This water vapor satellite image from the National Weather Service for the 8th of November shows the well-developed low-pressure weather pattern the storm warnings across much of Alaska.

 

Heavy snow, up to 8", was again forecasted for the Klondike Highway on the 10th, while heavy rain and high winds were forecasted for the Southeast coastal areas and seas in the Gulf of Alaska up to 40 ft. on the 10th and 11th from multiple storms. Hyder received up to 10" of snow on the 10th. Boat owners were asked to check their boats in Juneau Harbor after the storms. Heavy snow was reported west of Fairbanks on the 11th with Keystone Ridge reporting 6.5". The winter weather in Southcentral resulted in more than a dozen avalanches in Hatcher Pass. A wind gust of 71 mph was reported at Valdez on the 12th.

 

Fairbanks saw the temperatures drop to -20°F on the 14th. Anchorage hit a high of just 6°F on the 16th: the first time the high has been that low since December 25, 2013, and the cold snap continued into the next day for Southcentral. Heavy snow hit the northern Panhandle on the 16th with 20" at the Haines Customs Stations, and then on the 17th Yakutat totaled over 10", Elfin Cove measured 9.0" while Juneau totaled 10.0" on the 18th: this is the highest one day snowfall in Juneau since the 13.9" from November 23, 2011. The annual winter closure of Montana Creek Road near Juneau started on the 17th.

 

Another series of winter storms resulted in storm warnings and watches for gale force winds, freezing spray and blizzard conditions from the western coastal areas to the eastern Interior on the 18th and 19th with snow accumulation up to 10" anticipated in some areas. Similar warnings were issued for the northern Panhandle and Southcentral areas, with possible mixed snow and rain for areas around Anchorage. Thompson Pass was expected to receive up to 20". Some schools were closed in Susitna Valley on the 20th after up to 18" snow fell. High winds were experienced along the Parks, Richardson Highways through the passes, and along the Alaska Highway up to the Canadian boarder on the 21st, while avalanche warnings were issued for Hatcher Pass due to the new snow.

 

Also on the 19th heavy rain was forecast for the Northern Panhandle with blizzard warnings for the Klondike Highway with accumulation up to 14". The rain prompted concern for the result of the rain on the deep snowpack that had just formed and residents were asked to remove snow to allow for proper drainage along streets in communities in the northern Panhandle. Boat owners were requested to check on their boats and motorists were warned of icy roads. The Klondike Highway was closed due to an avalanche on the 20th.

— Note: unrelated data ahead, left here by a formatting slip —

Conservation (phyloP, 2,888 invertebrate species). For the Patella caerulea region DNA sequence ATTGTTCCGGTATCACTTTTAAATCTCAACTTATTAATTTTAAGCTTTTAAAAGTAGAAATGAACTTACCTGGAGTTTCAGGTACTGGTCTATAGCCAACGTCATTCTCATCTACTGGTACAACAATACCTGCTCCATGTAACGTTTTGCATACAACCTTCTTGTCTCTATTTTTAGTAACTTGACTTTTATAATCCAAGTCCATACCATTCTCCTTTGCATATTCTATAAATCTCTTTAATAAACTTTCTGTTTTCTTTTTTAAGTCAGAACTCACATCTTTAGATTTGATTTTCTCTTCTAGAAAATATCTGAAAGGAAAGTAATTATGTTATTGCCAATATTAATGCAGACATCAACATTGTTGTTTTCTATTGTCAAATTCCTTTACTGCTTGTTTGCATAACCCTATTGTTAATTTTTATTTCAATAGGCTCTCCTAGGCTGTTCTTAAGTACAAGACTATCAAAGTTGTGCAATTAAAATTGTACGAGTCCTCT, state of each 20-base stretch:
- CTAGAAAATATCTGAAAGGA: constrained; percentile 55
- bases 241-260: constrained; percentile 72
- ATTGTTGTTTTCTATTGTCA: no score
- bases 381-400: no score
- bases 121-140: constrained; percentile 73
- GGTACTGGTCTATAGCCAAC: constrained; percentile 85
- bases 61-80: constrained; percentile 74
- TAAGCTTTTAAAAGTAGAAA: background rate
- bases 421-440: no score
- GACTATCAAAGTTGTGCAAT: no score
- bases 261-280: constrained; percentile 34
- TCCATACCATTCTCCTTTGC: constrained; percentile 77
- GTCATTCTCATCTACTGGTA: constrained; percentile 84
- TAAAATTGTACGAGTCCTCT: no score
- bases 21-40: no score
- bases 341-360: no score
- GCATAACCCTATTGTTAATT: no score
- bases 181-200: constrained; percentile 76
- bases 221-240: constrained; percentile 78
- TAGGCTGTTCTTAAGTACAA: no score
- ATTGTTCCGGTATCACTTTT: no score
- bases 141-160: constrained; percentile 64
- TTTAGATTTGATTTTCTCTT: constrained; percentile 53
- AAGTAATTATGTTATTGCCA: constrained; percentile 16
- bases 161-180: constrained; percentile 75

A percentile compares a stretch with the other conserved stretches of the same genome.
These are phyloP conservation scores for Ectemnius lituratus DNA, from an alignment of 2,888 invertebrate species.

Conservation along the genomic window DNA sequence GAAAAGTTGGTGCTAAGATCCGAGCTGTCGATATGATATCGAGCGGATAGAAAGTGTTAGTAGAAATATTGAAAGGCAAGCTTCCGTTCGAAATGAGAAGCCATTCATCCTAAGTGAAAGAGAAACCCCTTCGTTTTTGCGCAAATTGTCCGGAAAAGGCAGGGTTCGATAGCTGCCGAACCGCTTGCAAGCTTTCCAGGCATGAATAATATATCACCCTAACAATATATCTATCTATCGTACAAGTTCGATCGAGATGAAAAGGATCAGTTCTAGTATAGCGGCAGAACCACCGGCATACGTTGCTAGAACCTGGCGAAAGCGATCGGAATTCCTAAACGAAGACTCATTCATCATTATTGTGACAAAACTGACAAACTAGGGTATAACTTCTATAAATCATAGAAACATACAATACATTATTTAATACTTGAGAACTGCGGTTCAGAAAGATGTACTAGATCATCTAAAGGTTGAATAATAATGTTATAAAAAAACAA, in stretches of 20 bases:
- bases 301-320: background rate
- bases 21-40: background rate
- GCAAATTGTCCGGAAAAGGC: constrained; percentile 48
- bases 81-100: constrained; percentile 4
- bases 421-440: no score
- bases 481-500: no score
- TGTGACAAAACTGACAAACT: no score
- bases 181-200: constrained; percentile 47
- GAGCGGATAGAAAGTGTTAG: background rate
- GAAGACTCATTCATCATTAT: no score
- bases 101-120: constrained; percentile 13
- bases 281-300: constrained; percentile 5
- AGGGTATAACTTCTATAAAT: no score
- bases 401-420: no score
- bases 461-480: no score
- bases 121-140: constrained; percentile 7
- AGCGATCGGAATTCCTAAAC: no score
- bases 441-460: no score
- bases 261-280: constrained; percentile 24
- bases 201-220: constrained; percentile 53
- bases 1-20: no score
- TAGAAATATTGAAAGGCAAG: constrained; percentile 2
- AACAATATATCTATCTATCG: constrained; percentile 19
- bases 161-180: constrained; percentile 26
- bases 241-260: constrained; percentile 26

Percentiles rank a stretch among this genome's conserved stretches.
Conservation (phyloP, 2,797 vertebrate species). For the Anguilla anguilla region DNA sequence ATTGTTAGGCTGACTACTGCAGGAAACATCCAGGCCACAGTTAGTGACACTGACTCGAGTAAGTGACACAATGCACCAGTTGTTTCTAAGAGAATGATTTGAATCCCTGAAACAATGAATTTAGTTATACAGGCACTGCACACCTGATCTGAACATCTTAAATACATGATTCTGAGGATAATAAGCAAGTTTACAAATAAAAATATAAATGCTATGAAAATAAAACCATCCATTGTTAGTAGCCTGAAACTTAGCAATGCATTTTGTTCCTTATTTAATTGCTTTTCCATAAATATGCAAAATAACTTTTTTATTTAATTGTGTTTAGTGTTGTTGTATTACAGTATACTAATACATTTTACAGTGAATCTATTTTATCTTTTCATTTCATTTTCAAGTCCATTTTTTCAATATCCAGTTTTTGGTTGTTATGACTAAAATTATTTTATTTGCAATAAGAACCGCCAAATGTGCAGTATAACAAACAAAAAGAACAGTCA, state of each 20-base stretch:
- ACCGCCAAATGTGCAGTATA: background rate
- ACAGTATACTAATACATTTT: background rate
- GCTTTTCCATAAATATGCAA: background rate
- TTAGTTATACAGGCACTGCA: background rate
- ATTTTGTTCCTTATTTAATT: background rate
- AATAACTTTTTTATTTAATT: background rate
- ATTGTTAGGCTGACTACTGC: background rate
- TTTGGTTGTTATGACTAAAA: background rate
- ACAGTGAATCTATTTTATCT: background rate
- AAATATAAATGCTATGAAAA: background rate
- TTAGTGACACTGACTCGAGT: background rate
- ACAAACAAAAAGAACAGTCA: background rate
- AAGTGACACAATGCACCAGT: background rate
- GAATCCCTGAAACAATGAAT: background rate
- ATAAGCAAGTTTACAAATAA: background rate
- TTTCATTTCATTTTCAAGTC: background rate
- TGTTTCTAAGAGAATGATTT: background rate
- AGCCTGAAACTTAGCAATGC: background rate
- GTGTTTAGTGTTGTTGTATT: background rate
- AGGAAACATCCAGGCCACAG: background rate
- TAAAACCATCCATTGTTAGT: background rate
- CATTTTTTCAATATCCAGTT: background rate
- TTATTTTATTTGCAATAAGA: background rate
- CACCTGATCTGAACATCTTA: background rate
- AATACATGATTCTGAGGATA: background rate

The storm warnings for the west coast and interior areas to the Canadian border continued on the 22nd, 23rd and 24th for blizzard conditions and coastal flood watches. Snowfalls totaling up to 8" and wind gusts up to 55 mph were expected. Freezing rain and forced most schools closed in Mat-Su Borough on the 24th and there were reports of a number of vehicle accidents. Hatcher Pass Road was closed due to an avalanche. Whiteout driving conditions closed the Richardson and Steese Highways, while wrecks blocked the Parks Highway on the 25th and motorists were warned against travel on the Parks Highway due to driving conditions until the 26th. In addition, a winter advisory predicted an additional 3" to 5" of snow along portions of the Parks Highway on the 25th and 26th. Chulitna measured 12" while areas near Fairbanks as well as Harding Lake totaled 7". Chulitna received another 10" the next day for a total of 83" on the ground. The rain in Anchorage resulted in warnings of ponding water on roadways and that streams were approaching bankfull. More heavy rain was forecasted for the Panhandle from the 25th to 29th with totals up to 6" predicted, and 10" possible.

 

The generally warm temperatures resulted in warning against travel along the Kuskokwim River due to thinning of the ice. Avalanche control was performed along the Parks Highway between miles 216 and 220 on the 27th. The month ended with advisories for snow along the Haines Highway, with up to 7" expected.

 

This information consists of preliminary climatological data compiled by the Alaska Climate Research Center, Geophysical Institute, University of Alaska Fairbanks. For more information on weather and climatology, contact the center at 907-474-7885 or visit the center web site at http://akclimate.org. Please report any errors to webmaster@akclimate.org. This summary is based on the 19 first order stations in Alaska operated by the National Weather Service. Extreme events of other stations are also mentioned.